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July 11th, 2008
So I'm doing like the song says, and going west for a few weeks. I leave tomorrow for Vancouver, where I spend just shy of a week, then it's on to Edmonton for the weekend for a cousin's wedding (the reason for the whole trip) where I'll get to meet up with a bunch of family and family friends, then it's off to Jasper for the remainder of the week to hang out in cabins with some of said family and friends. I return home on the afternoon of the 26th. It should be a good time; I apologize to everyone whose events I'll be missing in Montreal, but I'll be busy exploring new cities, eating awesome sushi, etc. Sorry.
And yes, I'm contemplating going mountain biking on actual mountains. No, this isn't smart.
June 17th, 2008
Cancelling Bell DSL, a Journey
3:57: Call Bell
3:57: Encounter Emily. Say "I want to cancel DSL service"
3:58: "OK, you want to cancel home phone service."
3:58: Phone rings. Get put on hold.
4:00: Phone is answered (in French) by the "Home Phone Loyalty Center". After establishing that I have no home phone, have no cable TV, and that he can't do anything at all for me, he takes my name and Sympatico user ID.
4:02: On hold
4:05: My agent comes back, checks that I'm still here, then starts talking in French to a colleague who's faintly audible on the line, apparently trying to make sure my next agent is Anglo. At least I know the call center isn't outsourced.
4:05: On hold.
4:07: Talking to the right person. Say I want to cancel. Give my name, Sympatico user ID, and address.
4:08: Explain reasons.
4:10: Agent is presumably trying to make sense of my mangled account.
4:11: Apparently I'm on a contract until Sept 2009.
4:15: Escaping the expensive crappy contract I didn't sign will cost me $100. Money well spent. The alternative is a $5/month discount on my horribly overpriced service.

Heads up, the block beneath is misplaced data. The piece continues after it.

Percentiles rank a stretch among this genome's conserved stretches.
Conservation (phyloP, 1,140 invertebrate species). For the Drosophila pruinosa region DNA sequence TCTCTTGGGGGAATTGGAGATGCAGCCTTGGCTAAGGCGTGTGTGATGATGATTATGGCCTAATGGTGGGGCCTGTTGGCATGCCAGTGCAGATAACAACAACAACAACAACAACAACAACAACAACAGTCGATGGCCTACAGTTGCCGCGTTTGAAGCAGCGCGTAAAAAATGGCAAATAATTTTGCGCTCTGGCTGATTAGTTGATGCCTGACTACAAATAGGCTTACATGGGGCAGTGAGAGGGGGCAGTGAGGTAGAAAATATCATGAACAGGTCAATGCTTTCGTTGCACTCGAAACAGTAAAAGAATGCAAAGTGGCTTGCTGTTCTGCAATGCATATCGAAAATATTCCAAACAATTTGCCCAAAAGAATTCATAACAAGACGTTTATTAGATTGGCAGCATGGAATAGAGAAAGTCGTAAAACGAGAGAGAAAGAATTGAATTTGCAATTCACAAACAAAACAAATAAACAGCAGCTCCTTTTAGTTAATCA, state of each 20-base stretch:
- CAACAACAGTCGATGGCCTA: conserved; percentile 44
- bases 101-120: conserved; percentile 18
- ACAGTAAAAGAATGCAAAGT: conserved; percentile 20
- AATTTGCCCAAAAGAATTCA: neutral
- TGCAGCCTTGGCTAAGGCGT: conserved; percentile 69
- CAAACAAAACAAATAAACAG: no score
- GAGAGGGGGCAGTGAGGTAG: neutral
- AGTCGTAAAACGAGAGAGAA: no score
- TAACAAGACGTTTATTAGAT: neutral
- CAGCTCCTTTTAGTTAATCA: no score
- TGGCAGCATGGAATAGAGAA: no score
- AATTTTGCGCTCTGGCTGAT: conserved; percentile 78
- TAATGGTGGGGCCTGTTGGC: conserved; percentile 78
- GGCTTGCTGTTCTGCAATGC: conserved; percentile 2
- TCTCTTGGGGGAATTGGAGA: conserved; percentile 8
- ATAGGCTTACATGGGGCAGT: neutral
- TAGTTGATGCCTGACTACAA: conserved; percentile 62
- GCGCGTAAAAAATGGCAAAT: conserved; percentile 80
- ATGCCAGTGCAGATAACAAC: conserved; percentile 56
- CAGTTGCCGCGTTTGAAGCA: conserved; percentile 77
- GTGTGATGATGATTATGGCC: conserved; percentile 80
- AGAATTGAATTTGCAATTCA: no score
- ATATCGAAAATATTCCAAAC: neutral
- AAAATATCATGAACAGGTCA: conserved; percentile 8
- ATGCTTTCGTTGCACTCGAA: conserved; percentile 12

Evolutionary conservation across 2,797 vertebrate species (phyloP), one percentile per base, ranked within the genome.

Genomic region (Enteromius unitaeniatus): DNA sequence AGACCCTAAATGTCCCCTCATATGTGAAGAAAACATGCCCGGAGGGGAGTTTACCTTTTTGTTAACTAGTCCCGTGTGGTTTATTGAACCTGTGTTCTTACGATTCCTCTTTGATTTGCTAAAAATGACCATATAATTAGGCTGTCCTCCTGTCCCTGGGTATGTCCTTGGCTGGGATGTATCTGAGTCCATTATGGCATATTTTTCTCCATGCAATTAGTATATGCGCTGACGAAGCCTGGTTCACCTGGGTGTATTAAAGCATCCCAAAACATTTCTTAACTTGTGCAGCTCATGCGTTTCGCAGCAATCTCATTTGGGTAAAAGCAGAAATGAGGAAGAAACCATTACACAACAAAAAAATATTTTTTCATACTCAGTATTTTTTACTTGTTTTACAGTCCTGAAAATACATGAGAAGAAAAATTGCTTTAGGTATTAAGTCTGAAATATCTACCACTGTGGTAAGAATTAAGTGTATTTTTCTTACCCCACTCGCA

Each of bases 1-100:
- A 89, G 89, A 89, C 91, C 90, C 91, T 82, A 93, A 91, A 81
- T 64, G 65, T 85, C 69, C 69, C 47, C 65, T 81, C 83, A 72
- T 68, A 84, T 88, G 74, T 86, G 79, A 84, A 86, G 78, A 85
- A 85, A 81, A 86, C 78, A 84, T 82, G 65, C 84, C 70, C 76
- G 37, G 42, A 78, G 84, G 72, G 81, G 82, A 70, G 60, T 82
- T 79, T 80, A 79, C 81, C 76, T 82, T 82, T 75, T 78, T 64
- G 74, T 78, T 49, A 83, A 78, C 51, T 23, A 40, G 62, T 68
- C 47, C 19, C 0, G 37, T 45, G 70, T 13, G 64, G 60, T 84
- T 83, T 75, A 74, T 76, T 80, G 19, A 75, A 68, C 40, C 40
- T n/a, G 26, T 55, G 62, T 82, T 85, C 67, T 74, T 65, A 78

4:16: On hold.
4:21: Is there anything they can do to keep me as a customer?
4:25: An extra $10/month discount for the next 6 months doesn't cut it.
4:26: My account will be cancelled on July 16. Have a good day.
4:27: Realize I could have saved $10 if I'd cancelled part of my service I won't need for the next month. Accept that $10 isn't even close to worth the hassle of calling back.
Victory! Why do I feel like I need a drink?
For any fellow CBC Radio One addicts, Q
will be in Montreal next week, and will be taping a show at the SAT next Thursday the 26th at 5:45. Tickets are free
, and in addition to the usual sorts of Q entertainment, will get you performances by Joe Lovano & Hank Jones, Gregory Charles, Miracle Fortress, and Creature. Anyway, if anyone else is going, let me know.Tags: cbc radio
June 16th, 2008
So if you've been wondering where I've been in the past few days, the answer, as it so often is at this time of year, is Fringing. Some notes on shows we've seen:
- Acné Japonaise: Like watching four Japanese psychological horror films in an hour. Good, but intense (and in French).
- Blastback Babyzap: Hilarious, as always.
- Busty Rhymes: Good songs, OK poetry, mediocre stand-up. The show was saved by some very-above-average audience participation, but it could have gone badly.
- Degrassi! The Musical: If you heard the title and said to yourself "OMG I must see it", then you must. The nostalgia factor is off the charts. Unfortunately the songs are mostly slow and dull, and the whole thing felt rather pointless.
- Dishpig: A well-performed show that's very engaging, but also felt a bit pointless at the end.
- Even Steven: Good performances, but what little comedy there was felt really out of place. This made the rest feel kind of tedious.
- Greed: A fairly strange tale, but I enjoyed it. I think the script was a lot better than the audience was giving it credit for.
- Identity Crisis: Unlike the inFlux Dance works of years past, this is only two people without as much of an overall theme. This means it's merely a good dance piece, instead of their standard super-amazing productions.
- Mating Rituals of the Urban Cougar: Charming and engaging performance poetry. The stories and such in between the poems were also very well done.
- Nile Séguin is Hondomania: Hilarious stand-up, like in his previous appearances. There were a few jokes I recognized from previous shows, but they were still well-placed and there's a lot of new material.
- Peg-Ass-Us: Enormous amounts of fun. But let's just say it's for mature audiences only.
- See Bob Run: Much darker than I was expecting, but I still liked it a lot. Very well acted.